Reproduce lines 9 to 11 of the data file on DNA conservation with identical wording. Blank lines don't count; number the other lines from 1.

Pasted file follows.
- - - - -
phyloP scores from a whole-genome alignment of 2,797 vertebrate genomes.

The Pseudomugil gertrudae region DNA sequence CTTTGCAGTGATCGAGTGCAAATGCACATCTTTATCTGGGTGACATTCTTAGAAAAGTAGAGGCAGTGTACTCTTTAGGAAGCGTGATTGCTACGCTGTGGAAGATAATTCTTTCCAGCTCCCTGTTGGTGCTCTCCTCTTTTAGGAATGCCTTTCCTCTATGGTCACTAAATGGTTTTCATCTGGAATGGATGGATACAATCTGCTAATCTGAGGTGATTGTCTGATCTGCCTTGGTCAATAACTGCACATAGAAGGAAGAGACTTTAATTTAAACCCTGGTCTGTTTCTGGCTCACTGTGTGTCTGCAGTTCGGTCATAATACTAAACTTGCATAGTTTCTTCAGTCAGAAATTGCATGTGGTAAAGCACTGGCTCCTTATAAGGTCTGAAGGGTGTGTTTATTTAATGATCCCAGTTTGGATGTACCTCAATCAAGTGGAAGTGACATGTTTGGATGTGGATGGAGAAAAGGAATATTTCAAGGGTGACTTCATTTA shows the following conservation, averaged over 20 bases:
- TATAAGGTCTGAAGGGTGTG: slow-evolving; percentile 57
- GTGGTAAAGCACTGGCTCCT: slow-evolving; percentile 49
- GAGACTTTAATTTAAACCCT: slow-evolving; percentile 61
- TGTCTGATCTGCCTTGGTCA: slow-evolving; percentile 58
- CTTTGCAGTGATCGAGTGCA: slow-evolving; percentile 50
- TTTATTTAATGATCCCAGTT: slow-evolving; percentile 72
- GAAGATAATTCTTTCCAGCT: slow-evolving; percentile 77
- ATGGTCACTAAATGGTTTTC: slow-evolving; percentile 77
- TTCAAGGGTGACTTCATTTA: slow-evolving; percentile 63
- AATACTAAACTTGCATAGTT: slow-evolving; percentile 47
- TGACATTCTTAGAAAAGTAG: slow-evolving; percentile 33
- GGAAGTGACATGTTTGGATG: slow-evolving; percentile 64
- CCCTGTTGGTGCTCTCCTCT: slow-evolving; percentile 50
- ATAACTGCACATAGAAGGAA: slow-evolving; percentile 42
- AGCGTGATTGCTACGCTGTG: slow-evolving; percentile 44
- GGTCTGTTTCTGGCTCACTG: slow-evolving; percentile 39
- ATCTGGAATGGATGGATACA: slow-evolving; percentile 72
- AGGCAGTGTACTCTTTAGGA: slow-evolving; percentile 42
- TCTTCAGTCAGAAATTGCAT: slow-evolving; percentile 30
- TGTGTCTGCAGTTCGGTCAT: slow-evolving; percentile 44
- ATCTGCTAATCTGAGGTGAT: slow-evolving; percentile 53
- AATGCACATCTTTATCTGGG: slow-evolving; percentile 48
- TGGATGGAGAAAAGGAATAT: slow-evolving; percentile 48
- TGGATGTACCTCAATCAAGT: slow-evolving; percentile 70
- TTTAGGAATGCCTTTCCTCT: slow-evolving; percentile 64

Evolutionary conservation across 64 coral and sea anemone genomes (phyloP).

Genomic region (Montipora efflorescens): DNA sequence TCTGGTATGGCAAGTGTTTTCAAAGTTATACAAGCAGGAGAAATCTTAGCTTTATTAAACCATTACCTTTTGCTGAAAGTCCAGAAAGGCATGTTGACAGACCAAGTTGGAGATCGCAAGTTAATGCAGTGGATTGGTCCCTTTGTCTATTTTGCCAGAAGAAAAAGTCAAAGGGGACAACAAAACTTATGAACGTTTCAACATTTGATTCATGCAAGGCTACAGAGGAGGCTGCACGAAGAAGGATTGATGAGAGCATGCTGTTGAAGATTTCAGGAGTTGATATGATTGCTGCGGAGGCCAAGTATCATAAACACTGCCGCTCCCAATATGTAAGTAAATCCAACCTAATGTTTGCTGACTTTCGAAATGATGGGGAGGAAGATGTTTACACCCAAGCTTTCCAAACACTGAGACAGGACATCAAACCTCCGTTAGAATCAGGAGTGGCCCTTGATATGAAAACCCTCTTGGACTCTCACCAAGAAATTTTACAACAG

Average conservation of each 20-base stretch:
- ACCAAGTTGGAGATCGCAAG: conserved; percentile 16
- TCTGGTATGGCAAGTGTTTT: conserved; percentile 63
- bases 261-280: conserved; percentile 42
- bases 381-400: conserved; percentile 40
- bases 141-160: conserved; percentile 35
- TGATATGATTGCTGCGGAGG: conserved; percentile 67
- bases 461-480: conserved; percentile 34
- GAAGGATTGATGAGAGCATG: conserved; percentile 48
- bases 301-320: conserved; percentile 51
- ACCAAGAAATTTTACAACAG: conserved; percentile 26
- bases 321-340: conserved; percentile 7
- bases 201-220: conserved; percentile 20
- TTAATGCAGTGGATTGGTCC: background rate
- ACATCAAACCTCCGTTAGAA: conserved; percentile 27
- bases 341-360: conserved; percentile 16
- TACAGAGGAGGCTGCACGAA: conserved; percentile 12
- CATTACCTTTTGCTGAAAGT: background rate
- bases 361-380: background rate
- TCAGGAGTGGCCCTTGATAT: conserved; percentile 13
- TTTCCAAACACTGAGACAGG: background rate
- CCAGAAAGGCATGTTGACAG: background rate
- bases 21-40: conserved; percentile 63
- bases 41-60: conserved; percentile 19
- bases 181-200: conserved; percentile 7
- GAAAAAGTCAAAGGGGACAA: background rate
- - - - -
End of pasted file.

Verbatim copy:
- GAAGATAATTCTTTCCAGCT: slow-evolving; percentile 77
- ATGGTCACTAAATGGTTTTC: slow-evolving; percentile 77
- TTCAAGGGTGACTTCATTTA: slow-evolving; percentile 63